BLITZER: Kweisi Mfume, the president and CEO Of the NAACP. You just heard it live here, announcing he's stepping down as president of the civil rights organization. Unclear what he's going to be doing next.

CNN's Tom Foreman is in Baltimore. He's joining us live. Did you get any information about what's behind this decision, which sort of surprised me, coming as it did today, Tom?

TOM FOREMAN, CNN CORRESPONDENT: Well, Wolf, there have been some divisions in this organization, notably between Mr. Mfume and the Chairman of the board here, Julian Bond.

Just a month ago, when the IRS announced they were investigating some political comments made by Mr. Bond which could endanger the tax- free status of this organization, Mr. Mfume said at that time, "Well, maybe we'll give up our tax-free status."

I asked Mr. Bond about that a little later, and he very clearly said, "No, we are not considering that."

These types of frictions have grown for awhile about the political direction of this organization. Now that said, both men are trying right now to put a good face on this, to move forward the best way they can.

A lot of people talking about a potential political future for the one-time congressman, Mr. Mfume. Maybe the Senate. Maybe some other offices he might consider.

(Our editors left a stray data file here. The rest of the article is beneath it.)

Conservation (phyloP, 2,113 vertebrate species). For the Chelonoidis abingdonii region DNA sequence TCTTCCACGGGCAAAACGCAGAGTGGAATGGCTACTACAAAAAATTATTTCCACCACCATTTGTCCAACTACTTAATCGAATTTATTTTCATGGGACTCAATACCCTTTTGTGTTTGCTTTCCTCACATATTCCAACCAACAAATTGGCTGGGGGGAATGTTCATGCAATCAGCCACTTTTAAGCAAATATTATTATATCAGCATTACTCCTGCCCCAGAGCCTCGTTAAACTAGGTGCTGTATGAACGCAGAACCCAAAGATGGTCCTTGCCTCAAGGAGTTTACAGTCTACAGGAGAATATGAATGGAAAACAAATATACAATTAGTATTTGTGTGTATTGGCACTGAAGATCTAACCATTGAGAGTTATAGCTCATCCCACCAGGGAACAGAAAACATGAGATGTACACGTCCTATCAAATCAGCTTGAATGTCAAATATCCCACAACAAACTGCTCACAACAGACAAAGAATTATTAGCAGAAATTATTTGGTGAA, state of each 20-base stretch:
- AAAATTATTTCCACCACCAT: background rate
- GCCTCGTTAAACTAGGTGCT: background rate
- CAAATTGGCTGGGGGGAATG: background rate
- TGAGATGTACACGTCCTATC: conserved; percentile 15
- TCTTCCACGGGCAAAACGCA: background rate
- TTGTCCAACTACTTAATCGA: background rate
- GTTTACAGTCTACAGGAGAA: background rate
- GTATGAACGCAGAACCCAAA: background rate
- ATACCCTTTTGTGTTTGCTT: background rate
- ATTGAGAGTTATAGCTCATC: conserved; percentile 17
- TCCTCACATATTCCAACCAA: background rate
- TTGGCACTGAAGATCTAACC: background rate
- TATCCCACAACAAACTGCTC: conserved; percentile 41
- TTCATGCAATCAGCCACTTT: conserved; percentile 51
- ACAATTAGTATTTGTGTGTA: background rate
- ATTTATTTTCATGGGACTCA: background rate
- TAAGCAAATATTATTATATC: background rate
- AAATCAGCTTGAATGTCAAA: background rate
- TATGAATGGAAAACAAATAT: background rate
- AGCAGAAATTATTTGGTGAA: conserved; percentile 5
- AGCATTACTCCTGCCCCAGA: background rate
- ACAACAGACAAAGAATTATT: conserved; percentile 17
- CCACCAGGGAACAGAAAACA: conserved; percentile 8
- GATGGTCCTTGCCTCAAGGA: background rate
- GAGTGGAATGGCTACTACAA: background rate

I talked to Mr. Bond as he walked in, and I said, "Are you at peace with this?"

And he said, "I'm not looking forward to it, but I am at peace with it. And it will be amicable" -- Wolf.

BLITZER: Kweisi Mfume stepping down as the leader of the -- president of the NAACP. Tom Foreman, thanks very much for that report.

We just got a statement in from the Reverend Jesse Jackson, praising Kweisi Mfume. I'll read a little bit of it. "I hold Kweisi Mfume as a public servant and a friend in the highest regard. He leaves the NAACP stronger than he found it. He has been a major force in protecting affirmative action, a key to access and opportunity. He led critical voter registration and empowerment drives."

That statement from Reverend Jesse Jackson.

Kweisi Mfume, 56 years old, a former U.S. congressman from Maryland -- Pennsylvania, actually. Stepping down and now will go on to the next chapter in his career.

For the United States and Iraq, this month has been one of the deadliest since the war began, and more troops came under attack earlier today.

CNN's Karl Penhaul is on duty for us. He's joining us live from Baghdad -- Karl.


The deadliest attack of the day came in the northern city of Beiji. That's 100-odd miles north of Baghdad. A car bomber drove a vehicle into a U.S. combat patrol, we're told by a U.S. military spokesman. Seven civilians died in that explosion. Twenty other civilians were injured.